MARION COUNTY, Fla. — Laurette Philipsen says conditions were rough throughout her eight and a half years at Lowell Correctional Institute in Marion County, but summers were by far the most dreaded time of year.
- Many of the Lowell prison dorms do not have air conditioning
- Prisoners could be getting personal fans soon
- DOC spokesperson says it could be "prohibitively expensive"
“We would get up at night. Three, four, five times and jump in the shower as cold as we could get it. Anything to try to cool off,” said Philipsen.
She says many of the dorms at Lowell did not have air conditioning.
In fact, of the 59 major correctional institutions in the state, the Florida Department of Corrections says only 18 of them have A/C in most of the housing areas.
“You’ve done something wrong. But you don’t have to be treated like you’re in a third-world country,” said Philipsen.
A spokesperson for the DOC told Bay News 9 in an email that many current FDC facilities were built before air conditioning was commonplace.
Housing units that do not have A/C have fans.
And soon, prisoners could have personal fans, too.
“We’re probably having a record hot summer this year, and I think it is fair and humane to give them fans,” said Denise Rock, executive director of Florida Cares.
She has been working with the secretary of the DOC on this solution.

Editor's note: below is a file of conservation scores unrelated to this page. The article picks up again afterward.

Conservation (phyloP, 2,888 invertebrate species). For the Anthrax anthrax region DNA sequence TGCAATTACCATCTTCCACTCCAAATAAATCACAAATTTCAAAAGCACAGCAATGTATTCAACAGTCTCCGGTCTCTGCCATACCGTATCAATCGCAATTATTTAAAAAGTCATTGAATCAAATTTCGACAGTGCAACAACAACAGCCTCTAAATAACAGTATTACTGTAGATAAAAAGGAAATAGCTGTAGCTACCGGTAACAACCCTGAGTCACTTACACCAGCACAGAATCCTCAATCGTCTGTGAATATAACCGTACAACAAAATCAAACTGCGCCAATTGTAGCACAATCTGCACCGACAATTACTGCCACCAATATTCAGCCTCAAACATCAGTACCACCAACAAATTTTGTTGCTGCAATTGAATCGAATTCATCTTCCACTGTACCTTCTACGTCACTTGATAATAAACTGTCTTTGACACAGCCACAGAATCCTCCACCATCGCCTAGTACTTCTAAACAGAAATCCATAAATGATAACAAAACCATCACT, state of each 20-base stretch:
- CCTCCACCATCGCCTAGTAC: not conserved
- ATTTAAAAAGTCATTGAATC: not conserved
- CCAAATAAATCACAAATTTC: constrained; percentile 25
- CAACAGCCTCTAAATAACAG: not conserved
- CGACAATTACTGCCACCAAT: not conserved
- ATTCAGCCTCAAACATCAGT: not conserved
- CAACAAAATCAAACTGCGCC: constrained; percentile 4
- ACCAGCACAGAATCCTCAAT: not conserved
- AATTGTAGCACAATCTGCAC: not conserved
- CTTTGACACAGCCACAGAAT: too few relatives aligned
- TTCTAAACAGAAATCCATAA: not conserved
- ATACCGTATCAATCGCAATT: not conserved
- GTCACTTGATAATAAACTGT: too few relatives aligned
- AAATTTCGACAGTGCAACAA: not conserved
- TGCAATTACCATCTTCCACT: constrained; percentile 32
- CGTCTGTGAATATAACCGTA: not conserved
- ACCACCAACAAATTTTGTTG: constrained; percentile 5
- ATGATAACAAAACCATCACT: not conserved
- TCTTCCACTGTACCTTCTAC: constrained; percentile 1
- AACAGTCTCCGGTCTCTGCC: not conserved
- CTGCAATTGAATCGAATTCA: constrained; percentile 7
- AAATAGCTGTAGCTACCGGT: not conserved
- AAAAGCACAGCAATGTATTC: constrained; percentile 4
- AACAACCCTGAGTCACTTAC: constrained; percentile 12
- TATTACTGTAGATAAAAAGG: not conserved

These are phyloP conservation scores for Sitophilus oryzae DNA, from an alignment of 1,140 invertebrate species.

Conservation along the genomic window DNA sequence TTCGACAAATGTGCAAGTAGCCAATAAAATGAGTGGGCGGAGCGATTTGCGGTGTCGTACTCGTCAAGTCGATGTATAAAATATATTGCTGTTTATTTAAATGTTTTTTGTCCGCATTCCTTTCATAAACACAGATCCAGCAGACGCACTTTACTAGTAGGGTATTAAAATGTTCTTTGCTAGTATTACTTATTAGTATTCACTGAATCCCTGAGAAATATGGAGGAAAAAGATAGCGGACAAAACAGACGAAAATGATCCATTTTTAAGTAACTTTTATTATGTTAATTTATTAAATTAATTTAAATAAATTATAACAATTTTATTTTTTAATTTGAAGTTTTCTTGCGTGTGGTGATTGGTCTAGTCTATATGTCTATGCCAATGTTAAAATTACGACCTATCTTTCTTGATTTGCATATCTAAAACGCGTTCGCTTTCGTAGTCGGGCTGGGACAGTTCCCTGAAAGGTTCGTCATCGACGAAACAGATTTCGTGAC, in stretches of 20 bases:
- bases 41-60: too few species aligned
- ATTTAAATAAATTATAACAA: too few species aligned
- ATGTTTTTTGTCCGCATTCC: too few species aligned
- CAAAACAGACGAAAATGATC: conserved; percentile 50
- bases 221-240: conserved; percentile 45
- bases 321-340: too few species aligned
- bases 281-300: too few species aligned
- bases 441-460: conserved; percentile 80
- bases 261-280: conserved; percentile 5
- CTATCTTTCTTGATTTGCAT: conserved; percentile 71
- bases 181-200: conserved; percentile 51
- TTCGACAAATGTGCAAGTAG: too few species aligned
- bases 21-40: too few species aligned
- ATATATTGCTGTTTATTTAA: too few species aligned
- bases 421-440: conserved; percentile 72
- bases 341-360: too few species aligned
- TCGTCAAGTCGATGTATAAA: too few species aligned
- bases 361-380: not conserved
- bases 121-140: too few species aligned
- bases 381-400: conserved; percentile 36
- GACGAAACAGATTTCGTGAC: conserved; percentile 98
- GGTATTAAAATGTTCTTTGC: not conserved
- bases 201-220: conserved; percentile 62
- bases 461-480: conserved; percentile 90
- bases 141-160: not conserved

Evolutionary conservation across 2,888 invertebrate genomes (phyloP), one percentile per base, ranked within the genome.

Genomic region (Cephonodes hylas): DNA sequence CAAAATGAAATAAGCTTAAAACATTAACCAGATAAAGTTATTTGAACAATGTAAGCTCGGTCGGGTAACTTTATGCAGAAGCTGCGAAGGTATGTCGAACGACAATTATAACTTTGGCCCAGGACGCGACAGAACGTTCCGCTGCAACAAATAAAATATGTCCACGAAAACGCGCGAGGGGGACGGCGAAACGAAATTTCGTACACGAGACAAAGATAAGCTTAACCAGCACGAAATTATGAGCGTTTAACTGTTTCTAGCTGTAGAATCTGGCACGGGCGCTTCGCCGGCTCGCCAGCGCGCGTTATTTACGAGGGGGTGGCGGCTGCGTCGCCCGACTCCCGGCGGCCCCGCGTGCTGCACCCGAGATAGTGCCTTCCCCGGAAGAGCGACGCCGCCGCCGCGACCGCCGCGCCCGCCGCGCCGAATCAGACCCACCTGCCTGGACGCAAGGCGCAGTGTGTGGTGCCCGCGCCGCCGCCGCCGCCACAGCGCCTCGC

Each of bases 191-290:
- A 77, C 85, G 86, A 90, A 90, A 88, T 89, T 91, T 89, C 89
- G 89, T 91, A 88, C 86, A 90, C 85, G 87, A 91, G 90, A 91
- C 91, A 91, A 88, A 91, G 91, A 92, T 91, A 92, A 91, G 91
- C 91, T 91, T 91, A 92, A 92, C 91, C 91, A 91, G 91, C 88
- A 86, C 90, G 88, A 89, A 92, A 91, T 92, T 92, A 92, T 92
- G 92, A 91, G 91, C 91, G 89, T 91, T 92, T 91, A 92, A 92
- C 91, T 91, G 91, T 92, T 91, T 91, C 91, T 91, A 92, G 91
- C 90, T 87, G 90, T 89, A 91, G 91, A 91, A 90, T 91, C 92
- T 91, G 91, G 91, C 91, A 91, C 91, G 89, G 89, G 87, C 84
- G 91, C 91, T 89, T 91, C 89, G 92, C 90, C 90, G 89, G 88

“We need a fully plastic fan that is battery operated because the Department of Corrections does not have outlets in every cell,” said Rock.
The focus now is on getting the fans shipped in a timely manner.
But still, both Rock and Philipsen say this is a temporary fix, and both say they will continue to fight for legislation that requires Florida prisons to be climate-controlled.
“I said before I left that I would make a difference, and I intend to continue to be a voice until I can’t breathe no more,” said Philipson.
The DOC spokesperson could not put an exact price tag on what it would cost to install A/C in the prisons, saying it would be, “prohibitively expensive.”
The DOC said department staff is trained to avoid and detect heat stroke and heat exhaustion.
They say inmates have multiple sources of potable water throughout the day, and vulnerable populations, such as the sick, mentally ill, and elderly, are housed in air conditioned units.